The research underlying this thesis investigated the potential of carbonized residue materials to remove environmentally relevant concentrations of organic and inorganic contaminants from wastewater. The research covered in this thesis included the carbonization of tomato- and olive press wastes, rise husks, horse manure, municipal wastewater sludge and bio- and fiber sludges from pulp and paper mills. The effect of carbonization temperature and starting material was studied in terms of surface properties and contaminant removal to gain knowledge on which surface features are beneficial for the removal of different contaminants. The extent to which different chemical activations of carbonized materials improve the contaminant removal was also studied.

The results demonstrate that carbonized materials are generally quite ineffective at removing organic compounds from water, which may be due to the low surface areas of these materials. Carbonization temperature was shown to alter the surface functionalities of the carbons, more specifically, high carbonization temperatures decreased oxygen-containing surface functionalities that benefitted the removal of most contaminants (which was most pronounced for Zn and trimethoprim). Further experiments investigated the role of the water matrix, and the results unexpectedly showed higher removal from a complex water matrix. Chemical activation improved removal efficiencies for all of the studied compounds, with the most pronounced effects observed for organic compounds. The activated carbons were able to completely remove fluconazole and trimethoprim from the landfill leachate water, and also showed high removal efficiensies (50-96%) of Cu and Zn. Furthermore, the results showed that adsorbate compounds may interact with the adsorbent surface in diverse ways, for example, via properties such as porosity and the presence of oxygen-containing functionalities or minerals. Also, adsorbate hydrophobicity (log Kow) affected the removal of organic compounds in some of the studied hydrochars. The research discussed in this thesis has highlighted that future studies should study the broad range of environmentally-relevant adsorbates through multi-component adsorption systems that include several complex water matrices.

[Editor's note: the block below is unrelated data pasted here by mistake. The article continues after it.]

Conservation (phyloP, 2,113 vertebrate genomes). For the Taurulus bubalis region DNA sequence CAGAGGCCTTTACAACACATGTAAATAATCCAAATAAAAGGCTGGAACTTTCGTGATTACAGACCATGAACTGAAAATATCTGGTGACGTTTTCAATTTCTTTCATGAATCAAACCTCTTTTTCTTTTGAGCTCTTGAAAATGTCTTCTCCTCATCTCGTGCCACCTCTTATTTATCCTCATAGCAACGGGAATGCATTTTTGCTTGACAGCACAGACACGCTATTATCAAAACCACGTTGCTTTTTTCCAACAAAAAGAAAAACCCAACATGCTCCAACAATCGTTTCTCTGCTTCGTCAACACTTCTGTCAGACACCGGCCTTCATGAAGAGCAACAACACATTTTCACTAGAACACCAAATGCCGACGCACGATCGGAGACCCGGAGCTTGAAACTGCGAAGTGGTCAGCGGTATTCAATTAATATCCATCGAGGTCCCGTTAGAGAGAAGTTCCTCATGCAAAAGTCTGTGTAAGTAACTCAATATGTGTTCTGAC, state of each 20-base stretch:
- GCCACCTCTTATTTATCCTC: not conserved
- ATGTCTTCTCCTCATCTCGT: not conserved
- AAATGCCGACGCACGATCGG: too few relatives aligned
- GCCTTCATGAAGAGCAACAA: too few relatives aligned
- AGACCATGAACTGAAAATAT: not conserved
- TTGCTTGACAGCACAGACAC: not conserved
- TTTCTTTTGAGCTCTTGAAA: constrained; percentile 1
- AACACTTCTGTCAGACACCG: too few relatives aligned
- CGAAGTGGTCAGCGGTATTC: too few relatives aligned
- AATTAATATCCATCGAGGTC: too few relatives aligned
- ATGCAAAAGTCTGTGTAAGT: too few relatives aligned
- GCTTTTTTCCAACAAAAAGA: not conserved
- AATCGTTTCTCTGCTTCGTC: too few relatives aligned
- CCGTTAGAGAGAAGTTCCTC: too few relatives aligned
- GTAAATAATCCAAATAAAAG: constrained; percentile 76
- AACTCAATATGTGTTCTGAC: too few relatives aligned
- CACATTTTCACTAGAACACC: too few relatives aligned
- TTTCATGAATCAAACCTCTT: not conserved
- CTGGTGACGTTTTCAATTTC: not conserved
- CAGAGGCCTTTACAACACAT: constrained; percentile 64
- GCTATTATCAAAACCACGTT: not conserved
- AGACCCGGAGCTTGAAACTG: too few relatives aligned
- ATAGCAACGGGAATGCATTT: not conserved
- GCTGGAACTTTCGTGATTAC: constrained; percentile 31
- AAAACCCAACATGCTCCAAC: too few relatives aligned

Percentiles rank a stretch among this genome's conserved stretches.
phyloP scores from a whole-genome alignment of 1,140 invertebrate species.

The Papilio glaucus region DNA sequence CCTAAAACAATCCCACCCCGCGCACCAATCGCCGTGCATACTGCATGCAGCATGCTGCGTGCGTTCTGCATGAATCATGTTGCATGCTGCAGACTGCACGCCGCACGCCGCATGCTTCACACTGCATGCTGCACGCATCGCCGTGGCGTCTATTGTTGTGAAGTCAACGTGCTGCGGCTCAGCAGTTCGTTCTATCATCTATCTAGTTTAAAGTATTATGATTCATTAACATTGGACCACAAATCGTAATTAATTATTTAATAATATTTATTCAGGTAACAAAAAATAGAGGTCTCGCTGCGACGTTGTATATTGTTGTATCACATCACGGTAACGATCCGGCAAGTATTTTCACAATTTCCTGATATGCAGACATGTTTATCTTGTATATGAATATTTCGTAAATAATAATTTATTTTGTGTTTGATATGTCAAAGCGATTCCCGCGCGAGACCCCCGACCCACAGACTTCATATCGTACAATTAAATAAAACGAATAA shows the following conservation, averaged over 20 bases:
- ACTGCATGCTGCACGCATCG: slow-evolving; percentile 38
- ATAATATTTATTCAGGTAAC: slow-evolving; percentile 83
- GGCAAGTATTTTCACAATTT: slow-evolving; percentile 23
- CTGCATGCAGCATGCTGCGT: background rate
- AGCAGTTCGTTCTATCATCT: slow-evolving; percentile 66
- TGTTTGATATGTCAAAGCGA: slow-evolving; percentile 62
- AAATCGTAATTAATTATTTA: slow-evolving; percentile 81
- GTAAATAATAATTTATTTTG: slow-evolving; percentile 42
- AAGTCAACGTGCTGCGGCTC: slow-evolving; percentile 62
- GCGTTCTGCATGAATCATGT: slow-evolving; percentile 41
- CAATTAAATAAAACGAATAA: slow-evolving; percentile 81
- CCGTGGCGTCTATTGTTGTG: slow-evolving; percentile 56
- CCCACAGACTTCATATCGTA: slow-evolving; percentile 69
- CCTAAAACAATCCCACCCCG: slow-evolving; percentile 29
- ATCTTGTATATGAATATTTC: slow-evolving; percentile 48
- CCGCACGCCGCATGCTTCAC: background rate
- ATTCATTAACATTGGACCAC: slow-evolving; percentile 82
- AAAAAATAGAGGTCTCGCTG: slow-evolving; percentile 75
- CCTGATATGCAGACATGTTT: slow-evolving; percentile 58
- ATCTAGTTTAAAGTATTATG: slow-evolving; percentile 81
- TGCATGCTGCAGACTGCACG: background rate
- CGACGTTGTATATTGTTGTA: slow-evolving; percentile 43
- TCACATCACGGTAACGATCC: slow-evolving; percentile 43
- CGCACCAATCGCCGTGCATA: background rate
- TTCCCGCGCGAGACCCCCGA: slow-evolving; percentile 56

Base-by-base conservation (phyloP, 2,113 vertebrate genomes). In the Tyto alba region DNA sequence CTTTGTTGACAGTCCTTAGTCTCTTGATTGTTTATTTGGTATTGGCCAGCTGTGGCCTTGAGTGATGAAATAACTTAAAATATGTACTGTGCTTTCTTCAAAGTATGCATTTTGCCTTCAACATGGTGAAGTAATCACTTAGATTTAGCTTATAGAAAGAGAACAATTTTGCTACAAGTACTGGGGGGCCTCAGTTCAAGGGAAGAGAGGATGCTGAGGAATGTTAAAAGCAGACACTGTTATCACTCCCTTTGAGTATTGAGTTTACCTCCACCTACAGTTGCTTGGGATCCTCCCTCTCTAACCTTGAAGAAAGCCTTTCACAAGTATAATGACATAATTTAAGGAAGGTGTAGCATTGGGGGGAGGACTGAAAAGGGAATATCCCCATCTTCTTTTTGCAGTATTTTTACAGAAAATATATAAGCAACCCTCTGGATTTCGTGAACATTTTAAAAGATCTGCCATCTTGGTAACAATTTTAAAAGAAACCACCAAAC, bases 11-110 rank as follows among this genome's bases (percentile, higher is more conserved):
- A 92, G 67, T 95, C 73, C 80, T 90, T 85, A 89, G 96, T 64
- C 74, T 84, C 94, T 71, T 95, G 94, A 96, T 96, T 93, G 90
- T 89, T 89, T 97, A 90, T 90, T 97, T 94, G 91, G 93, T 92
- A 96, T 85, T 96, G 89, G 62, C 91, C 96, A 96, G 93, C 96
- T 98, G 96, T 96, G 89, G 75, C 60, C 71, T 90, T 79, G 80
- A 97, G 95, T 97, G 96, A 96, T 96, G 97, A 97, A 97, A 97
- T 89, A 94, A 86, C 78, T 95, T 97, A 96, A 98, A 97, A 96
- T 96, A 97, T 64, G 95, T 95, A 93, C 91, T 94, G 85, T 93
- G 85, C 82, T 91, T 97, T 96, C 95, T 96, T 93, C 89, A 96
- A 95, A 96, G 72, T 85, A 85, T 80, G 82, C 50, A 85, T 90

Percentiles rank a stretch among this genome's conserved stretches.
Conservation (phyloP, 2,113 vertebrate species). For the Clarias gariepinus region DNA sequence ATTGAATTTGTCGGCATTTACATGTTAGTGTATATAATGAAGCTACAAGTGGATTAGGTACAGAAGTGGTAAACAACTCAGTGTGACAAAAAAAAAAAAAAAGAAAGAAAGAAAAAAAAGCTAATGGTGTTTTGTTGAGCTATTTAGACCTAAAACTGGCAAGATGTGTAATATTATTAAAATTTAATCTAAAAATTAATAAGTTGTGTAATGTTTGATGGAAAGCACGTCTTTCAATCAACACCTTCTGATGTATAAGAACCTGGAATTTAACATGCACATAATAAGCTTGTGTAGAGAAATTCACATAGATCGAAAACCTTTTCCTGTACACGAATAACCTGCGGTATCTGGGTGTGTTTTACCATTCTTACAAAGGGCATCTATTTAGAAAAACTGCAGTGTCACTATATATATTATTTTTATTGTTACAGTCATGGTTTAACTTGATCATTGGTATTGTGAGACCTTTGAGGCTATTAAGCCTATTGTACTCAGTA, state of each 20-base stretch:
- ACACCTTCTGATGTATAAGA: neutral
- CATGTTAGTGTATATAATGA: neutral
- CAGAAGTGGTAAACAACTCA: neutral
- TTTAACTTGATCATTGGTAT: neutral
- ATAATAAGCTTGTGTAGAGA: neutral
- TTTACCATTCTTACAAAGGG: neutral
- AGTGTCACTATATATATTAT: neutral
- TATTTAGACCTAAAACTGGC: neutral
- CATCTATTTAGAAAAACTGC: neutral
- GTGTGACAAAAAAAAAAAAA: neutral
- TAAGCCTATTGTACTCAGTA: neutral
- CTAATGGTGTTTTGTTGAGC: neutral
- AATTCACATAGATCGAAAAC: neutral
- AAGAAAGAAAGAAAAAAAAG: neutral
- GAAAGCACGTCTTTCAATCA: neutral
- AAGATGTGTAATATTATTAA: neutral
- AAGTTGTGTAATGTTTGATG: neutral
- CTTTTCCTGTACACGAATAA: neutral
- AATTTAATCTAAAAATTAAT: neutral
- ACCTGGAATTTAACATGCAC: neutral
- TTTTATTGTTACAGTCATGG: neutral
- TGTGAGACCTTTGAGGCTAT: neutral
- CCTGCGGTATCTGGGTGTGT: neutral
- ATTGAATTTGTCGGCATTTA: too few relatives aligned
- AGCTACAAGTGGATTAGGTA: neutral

Place, publisher, year, edition, pages
Umeå: Umeå universitet, 2019. p. 69
Keywords
Adsorption, hydrochar, HTC, chemical activation, wastewater, pharmaceuticals, metals, surface properties, biobased residues
National Category
Other Chemistry Topics
Identifiers
urn:nbn:se:umu:diva-158507 (URN)978-91-7855-071-5 (ISBN)
Public defence
2019-05-24, KB.E3.01 (Lilla Hörsalen), KBC-huset, Umeå, 09:00 (English)
Opponent
Supervisors
Available from: 2019-05-03 Created: 2019-04-29 Last updated: 2019-05-02Bibliographically approved

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Weidemann, EvaNiinipuu, MirvaFick, JerkerJansson, Stina